On page 50 of Consciousness and Society, The Reorientation of European Social Thought, 1890-1930, H. Stuart Hughes writes, “. . . despite the seriousness of their scholarship and the dignity of their personal situation, the German professors were the prisoners of their own exalted station. The public treated them with a respect and followed their abstract debates with a passionate interest that may strike us as a little short of miraculous, but, like most of the state government that employed them, it expected of its professors a thoroughly conformist attitude toward the national community. And the professors were not too loath to conform: some of them might criticize with violence the internal character of the regime, but in the realm of foreign policy virtually all remained within the nationalist frame. . . .”

In earlier times there were ample examples of Barons opposing Kings, but those working on a Baron’s land could not hope to oppose the Baron with equal impunity. It isn’t until we move forward into the era of Democracy that such an act becomes practical, that is, that a person can oppose their nation’s foreign policy and expect not to end up in jail or worse. Germany in the time-period Hughes is interested in wasn’t there yet. Hermann Hesse was “there” as an individual. He supported the war effort at the beginning of World War One, but nevertheless in 1914 wrote an essay entitled "O Friends, Not These Tones" ("O Freunde, nicht diese Töne") urging a recognition of Europe’s common heritage. Hughes describes Hesse as moving to Switzerland because he was disgusted by the growing militarism.”

We can assume along with Hughes that the militarism of Germany in the two World Wars was unjustifiable, but we cannot build a principle from that and apply it to all nations. France as we know was not nearly as militaristic during this period. We can read about France in Roger Shattuck’s The Banquet Years. It was deeply influenced by anarchistic and pacifistic arguments. While it was right for Hesse to oppose Germany’s militarism, the pacifists and anarchists who opposed French militarism were (and I suspect few would disagree with me here) wrong. Had the French been supporting their military at the time the German’s were building theirs, World War II could, many historians argue, have been nipped in the bud, that is, reduced to a minor altercation.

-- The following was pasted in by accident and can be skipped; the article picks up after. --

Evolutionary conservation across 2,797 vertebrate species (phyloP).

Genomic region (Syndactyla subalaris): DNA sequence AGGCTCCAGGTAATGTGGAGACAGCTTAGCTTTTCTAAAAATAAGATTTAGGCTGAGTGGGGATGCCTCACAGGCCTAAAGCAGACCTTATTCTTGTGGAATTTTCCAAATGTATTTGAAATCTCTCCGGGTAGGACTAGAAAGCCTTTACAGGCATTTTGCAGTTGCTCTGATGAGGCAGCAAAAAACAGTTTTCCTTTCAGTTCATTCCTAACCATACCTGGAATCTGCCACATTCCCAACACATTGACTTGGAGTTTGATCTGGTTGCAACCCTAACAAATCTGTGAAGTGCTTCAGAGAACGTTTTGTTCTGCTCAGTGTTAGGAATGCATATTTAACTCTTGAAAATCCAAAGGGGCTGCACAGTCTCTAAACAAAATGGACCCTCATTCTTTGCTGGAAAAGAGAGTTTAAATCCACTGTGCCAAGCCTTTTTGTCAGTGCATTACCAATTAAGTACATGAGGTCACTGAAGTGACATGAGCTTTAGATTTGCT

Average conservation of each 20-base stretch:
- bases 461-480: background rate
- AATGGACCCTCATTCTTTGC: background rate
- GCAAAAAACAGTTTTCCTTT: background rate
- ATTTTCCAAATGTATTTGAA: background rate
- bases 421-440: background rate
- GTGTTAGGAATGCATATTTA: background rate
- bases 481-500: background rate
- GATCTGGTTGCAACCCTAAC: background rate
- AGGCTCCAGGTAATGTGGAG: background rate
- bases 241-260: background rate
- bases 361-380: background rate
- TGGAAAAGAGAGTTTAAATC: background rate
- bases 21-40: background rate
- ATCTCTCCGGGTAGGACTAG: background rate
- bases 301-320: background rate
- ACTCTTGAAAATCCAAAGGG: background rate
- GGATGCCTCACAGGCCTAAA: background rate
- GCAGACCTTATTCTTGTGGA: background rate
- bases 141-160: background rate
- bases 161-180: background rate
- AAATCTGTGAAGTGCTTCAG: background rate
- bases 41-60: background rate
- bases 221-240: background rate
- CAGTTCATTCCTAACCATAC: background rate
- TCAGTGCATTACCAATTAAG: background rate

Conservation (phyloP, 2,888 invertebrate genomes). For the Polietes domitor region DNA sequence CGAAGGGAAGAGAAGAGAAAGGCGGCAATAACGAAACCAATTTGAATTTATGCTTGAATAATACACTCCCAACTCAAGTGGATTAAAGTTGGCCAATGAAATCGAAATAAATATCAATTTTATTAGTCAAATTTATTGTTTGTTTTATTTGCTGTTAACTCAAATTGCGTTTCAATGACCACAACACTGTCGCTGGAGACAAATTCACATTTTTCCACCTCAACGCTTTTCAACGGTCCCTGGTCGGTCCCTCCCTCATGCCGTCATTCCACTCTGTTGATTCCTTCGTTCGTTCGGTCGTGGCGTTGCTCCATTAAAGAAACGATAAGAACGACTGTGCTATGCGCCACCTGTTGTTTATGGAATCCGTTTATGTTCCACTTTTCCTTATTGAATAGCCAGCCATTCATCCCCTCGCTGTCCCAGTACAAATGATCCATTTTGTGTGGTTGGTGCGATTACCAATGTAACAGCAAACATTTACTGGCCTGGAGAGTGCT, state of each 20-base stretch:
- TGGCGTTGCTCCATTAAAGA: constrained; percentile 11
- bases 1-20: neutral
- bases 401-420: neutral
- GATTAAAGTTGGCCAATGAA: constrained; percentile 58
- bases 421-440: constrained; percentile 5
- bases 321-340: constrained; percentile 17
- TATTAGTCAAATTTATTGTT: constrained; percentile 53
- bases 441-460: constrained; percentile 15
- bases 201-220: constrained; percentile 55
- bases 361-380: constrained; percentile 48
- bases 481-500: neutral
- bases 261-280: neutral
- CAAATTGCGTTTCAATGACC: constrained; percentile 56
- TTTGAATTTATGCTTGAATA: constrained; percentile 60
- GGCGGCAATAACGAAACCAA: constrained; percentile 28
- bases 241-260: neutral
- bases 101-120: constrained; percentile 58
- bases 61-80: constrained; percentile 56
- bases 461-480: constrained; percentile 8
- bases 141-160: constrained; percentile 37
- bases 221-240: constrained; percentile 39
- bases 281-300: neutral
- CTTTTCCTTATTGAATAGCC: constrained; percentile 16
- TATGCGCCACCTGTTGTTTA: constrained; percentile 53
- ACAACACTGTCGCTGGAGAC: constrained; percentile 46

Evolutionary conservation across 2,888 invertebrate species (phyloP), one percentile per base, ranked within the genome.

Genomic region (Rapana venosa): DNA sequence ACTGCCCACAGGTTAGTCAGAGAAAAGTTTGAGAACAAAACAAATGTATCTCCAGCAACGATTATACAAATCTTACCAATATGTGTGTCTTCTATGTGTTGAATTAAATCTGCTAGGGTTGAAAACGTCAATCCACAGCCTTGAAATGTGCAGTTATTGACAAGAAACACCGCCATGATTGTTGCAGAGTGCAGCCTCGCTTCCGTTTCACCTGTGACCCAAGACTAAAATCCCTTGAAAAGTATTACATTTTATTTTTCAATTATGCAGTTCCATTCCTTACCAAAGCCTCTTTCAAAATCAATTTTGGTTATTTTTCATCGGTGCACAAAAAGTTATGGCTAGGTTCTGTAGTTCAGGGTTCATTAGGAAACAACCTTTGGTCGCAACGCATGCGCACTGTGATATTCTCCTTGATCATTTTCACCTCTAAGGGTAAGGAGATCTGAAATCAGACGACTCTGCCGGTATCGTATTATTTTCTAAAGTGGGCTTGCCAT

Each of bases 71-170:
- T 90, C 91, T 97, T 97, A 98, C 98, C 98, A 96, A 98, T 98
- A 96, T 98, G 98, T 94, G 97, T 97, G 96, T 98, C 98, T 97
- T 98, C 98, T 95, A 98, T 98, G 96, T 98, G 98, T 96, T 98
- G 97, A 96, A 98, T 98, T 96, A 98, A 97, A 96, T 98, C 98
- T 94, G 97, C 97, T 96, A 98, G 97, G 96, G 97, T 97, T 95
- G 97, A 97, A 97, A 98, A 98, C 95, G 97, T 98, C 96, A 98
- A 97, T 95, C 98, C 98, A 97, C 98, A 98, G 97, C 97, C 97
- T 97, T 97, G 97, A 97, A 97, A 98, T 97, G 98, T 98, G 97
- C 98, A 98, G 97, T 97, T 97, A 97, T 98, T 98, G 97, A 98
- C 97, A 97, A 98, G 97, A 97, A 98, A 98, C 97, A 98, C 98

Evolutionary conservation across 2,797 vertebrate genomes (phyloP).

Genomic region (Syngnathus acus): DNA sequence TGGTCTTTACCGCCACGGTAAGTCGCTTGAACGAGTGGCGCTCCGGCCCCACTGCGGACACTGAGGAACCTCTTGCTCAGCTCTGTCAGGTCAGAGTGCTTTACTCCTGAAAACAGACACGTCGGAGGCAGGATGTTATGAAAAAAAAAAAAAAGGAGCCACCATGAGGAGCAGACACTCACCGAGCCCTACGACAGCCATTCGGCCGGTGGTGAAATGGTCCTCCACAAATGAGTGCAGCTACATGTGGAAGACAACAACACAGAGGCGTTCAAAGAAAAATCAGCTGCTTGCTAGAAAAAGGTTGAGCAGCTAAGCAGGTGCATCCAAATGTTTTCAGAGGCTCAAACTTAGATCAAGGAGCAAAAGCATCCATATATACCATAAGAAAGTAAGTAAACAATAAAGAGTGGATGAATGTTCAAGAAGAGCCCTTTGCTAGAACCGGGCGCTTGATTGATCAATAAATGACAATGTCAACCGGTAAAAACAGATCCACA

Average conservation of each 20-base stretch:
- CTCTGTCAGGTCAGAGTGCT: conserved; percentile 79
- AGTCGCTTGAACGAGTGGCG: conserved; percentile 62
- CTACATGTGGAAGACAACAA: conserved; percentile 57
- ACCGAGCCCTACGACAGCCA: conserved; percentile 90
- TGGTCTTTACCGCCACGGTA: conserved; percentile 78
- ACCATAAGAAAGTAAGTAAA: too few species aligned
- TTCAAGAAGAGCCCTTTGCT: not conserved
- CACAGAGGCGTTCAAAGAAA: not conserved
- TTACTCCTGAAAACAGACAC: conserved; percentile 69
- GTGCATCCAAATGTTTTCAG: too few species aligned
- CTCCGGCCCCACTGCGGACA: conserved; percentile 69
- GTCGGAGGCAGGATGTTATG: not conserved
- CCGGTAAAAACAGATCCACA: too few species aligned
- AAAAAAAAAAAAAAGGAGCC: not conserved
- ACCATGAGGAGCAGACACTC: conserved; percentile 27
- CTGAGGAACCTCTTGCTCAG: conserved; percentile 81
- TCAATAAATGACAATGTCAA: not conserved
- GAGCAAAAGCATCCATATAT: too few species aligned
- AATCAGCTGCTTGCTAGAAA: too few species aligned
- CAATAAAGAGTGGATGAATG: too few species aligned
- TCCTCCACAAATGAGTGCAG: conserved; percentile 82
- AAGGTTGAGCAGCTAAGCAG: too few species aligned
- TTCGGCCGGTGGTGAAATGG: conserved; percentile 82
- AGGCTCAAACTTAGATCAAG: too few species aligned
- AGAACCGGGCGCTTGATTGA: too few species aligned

At this point I propose a simplistic principle: It is good to support just wars but not good to support unjust wars. I assume here the rejection of the pacifistic argument. Few who lived through the conclusions of that argument during the Vichy period in France would wish to live it again.

A more serious objection to this principle has to do with its definition: How do we go about distinguishing just wars from unjust wars? If we are heirs of the Enlightenment we can argue that wars for humanistic and “enlightened” reasons are more likely to be just than those which are not. But some consider themselves “heirs” and take a Marxist viewpoint. Others reject the Enlightenment and think all points of view equal. Therefore these latter argue, the tyrannies of Saddam Hussein or Kim Jong Il must not be opposed militarily because all regimes, all governments, all people are equal.

In this, as in struggles of the past, the victor will get to write the histories. If Francis Fukuyama is correct and Liberal Democracy comprises the end of history then none of the objections from Socialists, anarchists, Islamists, Revolutionaries or any other political viewpoint will stand against it in the long run.

Moving up the mountain and standing above it all, if Fukuyama is proved right and every form of government opposing Liberal democracy is eventually converted; then in looking back at the various wars we fought or are about to fight, the arguments may hinge on whether it was better to fight a war or let matters play themselves out. We haven’t fought a war with Iran yet; so is it better for Liberal Democracies to fight against Iran and prevent them from using nuclear weapons, or is it better to let them have their weapons because in the long run they will become a Liberal Democracy and it won’t really matter what they do now? Think of Vietnam for comparison. Millions were killed during the war so those opposing the war could later say “I told you so.” But Millions of people were killed by the Communists after the war so those favoring the war could say “I told you so.” Since then Vietnam has been slowly mellowing. The day may come when historians write that nothing that went on during that war really mattered in the long run. Will it be possible to one day say that about Iran?

A difference between Vietnam and Iran is that the former admired Communism, a political philosophy that has been discredited in almost everyone’s eyes; while the latter is devoted to Shia Islam which is not likely to become discredited in a comparable way. Shia Islam has fought against Sunni Islam for hundreds of years. Perhaps they will fight against Liberal Democracy for as long? At the end of those hundreds of years (we are still sitting on our mountain) we may argue that we should have had a war in 2012 to deny them nuclear weapons. But if we do have that war, it may be (from our mountain perch) that some argue that it took a few hundred years longer but in the end Iran was just like Vietnam.